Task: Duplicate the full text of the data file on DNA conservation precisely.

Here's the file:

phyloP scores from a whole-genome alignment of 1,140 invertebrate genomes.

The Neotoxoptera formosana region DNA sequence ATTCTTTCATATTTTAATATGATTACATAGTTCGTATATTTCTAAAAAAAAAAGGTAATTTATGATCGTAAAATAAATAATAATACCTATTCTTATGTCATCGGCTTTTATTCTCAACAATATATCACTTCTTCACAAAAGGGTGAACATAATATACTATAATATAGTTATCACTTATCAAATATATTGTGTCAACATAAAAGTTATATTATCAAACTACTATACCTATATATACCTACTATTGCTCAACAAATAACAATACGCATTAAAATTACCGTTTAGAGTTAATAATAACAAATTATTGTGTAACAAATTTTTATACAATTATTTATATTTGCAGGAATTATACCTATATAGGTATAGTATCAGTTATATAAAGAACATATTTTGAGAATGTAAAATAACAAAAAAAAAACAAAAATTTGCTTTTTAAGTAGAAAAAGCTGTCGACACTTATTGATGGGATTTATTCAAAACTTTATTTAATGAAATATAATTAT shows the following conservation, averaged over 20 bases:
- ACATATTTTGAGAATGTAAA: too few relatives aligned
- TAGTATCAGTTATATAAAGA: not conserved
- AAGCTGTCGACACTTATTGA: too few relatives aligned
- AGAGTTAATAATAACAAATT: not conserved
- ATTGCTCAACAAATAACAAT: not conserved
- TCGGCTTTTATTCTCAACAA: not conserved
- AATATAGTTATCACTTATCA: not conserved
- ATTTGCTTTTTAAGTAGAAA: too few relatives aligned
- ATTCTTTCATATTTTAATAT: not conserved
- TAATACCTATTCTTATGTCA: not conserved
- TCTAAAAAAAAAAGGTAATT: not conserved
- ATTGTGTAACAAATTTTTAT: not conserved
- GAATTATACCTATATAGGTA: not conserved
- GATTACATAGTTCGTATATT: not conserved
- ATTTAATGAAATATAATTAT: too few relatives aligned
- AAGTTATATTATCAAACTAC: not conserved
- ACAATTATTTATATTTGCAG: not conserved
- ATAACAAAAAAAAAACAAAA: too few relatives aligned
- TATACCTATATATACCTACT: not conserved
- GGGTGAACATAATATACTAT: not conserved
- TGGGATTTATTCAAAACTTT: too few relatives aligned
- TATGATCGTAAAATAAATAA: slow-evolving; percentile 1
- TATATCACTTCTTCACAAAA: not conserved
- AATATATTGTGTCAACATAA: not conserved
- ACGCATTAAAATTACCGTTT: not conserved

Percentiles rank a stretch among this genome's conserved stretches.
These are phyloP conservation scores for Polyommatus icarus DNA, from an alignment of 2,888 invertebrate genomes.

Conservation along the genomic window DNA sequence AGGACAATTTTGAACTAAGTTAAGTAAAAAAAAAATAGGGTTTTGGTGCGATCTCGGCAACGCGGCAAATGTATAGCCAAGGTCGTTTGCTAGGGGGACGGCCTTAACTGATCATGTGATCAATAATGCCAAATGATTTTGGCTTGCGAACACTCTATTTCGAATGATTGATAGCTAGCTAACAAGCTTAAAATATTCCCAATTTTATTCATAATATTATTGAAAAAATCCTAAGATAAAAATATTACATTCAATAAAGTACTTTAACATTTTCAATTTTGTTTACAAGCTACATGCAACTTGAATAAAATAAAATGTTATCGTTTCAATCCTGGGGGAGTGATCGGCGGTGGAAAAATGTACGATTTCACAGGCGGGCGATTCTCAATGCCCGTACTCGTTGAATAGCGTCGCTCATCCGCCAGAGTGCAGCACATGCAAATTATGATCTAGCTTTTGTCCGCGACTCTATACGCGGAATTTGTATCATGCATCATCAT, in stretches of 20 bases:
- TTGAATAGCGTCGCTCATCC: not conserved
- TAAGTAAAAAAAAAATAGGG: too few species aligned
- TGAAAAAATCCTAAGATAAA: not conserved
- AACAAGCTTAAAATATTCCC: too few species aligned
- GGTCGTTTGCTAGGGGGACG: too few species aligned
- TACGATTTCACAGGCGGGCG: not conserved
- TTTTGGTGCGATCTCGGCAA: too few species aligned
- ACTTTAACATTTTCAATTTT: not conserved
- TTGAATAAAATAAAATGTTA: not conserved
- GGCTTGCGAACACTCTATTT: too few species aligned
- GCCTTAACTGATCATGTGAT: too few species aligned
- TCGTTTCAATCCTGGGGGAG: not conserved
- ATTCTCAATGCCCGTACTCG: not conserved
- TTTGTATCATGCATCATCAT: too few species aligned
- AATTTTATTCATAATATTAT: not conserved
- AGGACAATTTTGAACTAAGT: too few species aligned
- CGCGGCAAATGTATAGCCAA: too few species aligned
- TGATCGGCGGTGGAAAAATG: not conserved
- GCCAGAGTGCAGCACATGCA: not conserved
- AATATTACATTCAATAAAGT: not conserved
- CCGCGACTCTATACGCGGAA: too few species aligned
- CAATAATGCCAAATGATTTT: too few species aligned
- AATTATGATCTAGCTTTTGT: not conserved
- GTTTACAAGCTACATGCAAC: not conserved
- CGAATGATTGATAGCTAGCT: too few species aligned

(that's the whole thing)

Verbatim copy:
phyloP scores from a whole-genome alignment of 1,140 invertebrate genomes.

The Neotoxoptera formosana region DNA sequence ATTCTTTCATATTTTAATATGATTACATAGTTCGTATATTTCTAAAAAAAAAAGGTAATTTATGATCGTAAAATAAATAATAATACCTATTCTTATGTCATCGGCTTTTATTCTCAACAATATATCACTTCTTCACAAAAGGGTGAACATAATATACTATAATATAGTTATCACTTATCAAATATATTGTGTCAACATAAAAGTTATATTATCAAACTACTATACCTATATATACCTACTATTGCTCAACAAATAACAATACGCATTAAAATTACCGTTTAGAGTTAATAATAACAAATTATTGTGTAACAAATTTTTATACAATTATTTATATTTGCAGGAATTATACCTATATAGGTATAGTATCAGTTATATAAAGAACATATTTTGAGAATGTAAAATAACAAAAAAAAAACAAAAATTTGCTTTTTAAGTAGAAAAAGCTGTCGACACTTATTGATGGGATTTATTCAAAACTTTATTTAATGAAATATAATTAT shows the following conservation, averaged over 20 bases:
- ACATATTTTGAGAATGTAAA: too few relatives aligned
- TAGTATCAGTTATATAAAGA: not conserved
- AAGCTGTCGACACTTATTGA: too few relatives aligned
- AGAGTTAATAATAACAAATT: not conserved
- ATTGCTCAACAAATAACAAT: not conserved
- TCGGCTTTTATTCTCAACAA: not conserved
- AATATAGTTATCACTTATCA: not conserved
- ATTTGCTTTTTAAGTAGAAA: too few relatives aligned
- ATTCTTTCATATTTTAATAT: not conserved
- TAATACCTATTCTTATGTCA: not conserved
- TCTAAAAAAAAAAGGTAATT: not conserved
- ATTGTGTAACAAATTTTTAT: not conserved
- GAATTATACCTATATAGGTA: not conserved
- GATTACATAGTTCGTATATT: not conserved
- ATTTAATGAAATATAATTAT: too few relatives aligned
- AAGTTATATTATCAAACTAC: not conserved
- ACAATTATTTATATTTGCAG: not conserved
- ATAACAAAAAAAAAACAAAA: too few relatives aligned
- TATACCTATATATACCTACT: not conserved
- GGGTGAACATAATATACTAT: not conserved
- TGGGATTTATTCAAAACTTT: too few relatives aligned
- TATGATCGTAAAATAAATAA: slow-evolving; percentile 1
- TATATCACTTCTTCACAAAA: not conserved
- AATATATTGTGTCAACATAA: not conserved
- ACGCATTAAAATTACCGTTT: not conserved

Percentiles rank a stretch among this genome's conserved stretches.
These are phyloP conservation scores for Polyommatus icarus DNA, from an alignment of 2,888 invertebrate genomes.

Conservation along the genomic window DNA sequence AGGACAATTTTGAACTAAGTTAAGTAAAAAAAAAATAGGGTTTTGGTGCGATCTCGGCAACGCGGCAAATGTATAGCCAAGGTCGTTTGCTAGGGGGACGGCCTTAACTGATCATGTGATCAATAATGCCAAATGATTTTGGCTTGCGAACACTCTATTTCGAATGATTGATAGCTAGCTAACAAGCTTAAAATATTCCCAATTTTATTCATAATATTATTGAAAAAATCCTAAGATAAAAATATTACATTCAATAAAGTACTTTAACATTTTCAATTTTGTTTACAAGCTACATGCAACTTGAATAAAATAAAATGTTATCGTTTCAATCCTGGGGGAGTGATCGGCGGTGGAAAAATGTACGATTTCACAGGCGGGCGATTCTCAATGCCCGTACTCGTTGAATAGCGTCGCTCATCCGCCAGAGTGCAGCACATGCAAATTATGATCTAGCTTTTGTCCGCGACTCTATACGCGGAATTTGTATCATGCATCATCAT, in stretches of 20 bases:
- TTGAATAGCGTCGCTCATCC: not conserved
- TAAGTAAAAAAAAAATAGGG: too few species aligned
- TGAAAAAATCCTAAGATAAA: not conserved
- AACAAGCTTAAAATATTCCC: too few species aligned
- GGTCGTTTGCTAGGGGGACG: too few species aligned
- TACGATTTCACAGGCGGGCG: not conserved
- TTTTGGTGCGATCTCGGCAA: too few species aligned
- ACTTTAACATTTTCAATTTT: not conserved
- TTGAATAAAATAAAATGTTA: not conserved
- GGCTTGCGAACACTCTATTT: too few species aligned
- GCCTTAACTGATCATGTGAT: too few species aligned
- TCGTTTCAATCCTGGGGGAG: not conserved
- ATTCTCAATGCCCGTACTCG: not conserved
- TTTGTATCATGCATCATCAT: too few species aligned
- AATTTTATTCATAATATTAT: not conserved
- AGGACAATTTTGAACTAAGT: too few species aligned
- CGCGGCAAATGTATAGCCAA: too few species aligned
- TGATCGGCGGTGGAAAAATG: not conserved
- GCCAGAGTGCAGCACATGCA: not conserved
- AATATTACATTCAATAAAGT: not conserved
- CCGCGACTCTATACGCGGAA: too few species aligned
- CAATAATGCCAAATGATTTT: too few species aligned
- AATTATGATCTAGCTTTTGT: not conserved
- GTTTACAAGCTACATGCAAC: not conserved
- CGAATGATTGATAGCTAGCT: too few species aligned